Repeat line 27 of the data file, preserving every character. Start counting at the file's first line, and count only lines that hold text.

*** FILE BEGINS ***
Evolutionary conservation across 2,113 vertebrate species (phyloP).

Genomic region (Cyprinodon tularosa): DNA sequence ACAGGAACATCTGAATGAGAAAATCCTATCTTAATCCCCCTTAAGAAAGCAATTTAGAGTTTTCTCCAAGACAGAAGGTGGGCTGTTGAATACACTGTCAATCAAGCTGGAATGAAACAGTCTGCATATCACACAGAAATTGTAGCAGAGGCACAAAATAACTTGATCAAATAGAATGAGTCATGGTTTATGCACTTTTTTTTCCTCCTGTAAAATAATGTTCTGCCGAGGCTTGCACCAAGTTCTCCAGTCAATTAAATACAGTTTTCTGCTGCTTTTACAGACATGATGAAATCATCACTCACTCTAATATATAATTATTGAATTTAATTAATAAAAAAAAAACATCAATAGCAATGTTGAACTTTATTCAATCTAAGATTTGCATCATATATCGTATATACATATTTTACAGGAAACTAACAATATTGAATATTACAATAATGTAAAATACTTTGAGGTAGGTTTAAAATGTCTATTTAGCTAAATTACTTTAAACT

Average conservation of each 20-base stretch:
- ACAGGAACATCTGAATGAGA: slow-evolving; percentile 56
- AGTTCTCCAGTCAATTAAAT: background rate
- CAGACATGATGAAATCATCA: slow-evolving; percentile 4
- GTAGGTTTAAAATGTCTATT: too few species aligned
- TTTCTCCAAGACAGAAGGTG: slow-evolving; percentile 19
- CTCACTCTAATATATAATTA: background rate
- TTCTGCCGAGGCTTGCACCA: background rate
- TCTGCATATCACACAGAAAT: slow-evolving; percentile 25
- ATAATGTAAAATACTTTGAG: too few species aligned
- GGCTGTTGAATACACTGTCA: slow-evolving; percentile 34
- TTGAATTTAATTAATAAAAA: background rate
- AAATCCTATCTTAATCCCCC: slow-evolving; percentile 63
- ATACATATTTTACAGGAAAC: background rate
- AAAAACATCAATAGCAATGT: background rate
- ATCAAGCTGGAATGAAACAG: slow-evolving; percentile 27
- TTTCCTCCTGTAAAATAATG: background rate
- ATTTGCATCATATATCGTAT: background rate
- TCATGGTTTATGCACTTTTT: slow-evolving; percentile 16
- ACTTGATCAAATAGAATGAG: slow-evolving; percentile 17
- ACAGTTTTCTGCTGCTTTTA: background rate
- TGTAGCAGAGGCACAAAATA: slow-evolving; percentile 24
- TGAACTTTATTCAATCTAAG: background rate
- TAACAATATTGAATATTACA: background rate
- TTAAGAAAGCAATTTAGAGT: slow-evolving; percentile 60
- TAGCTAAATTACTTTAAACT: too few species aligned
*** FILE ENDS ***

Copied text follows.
- TTAAGAAAGCAATTTAGAGT: slow-evolving; percentile 60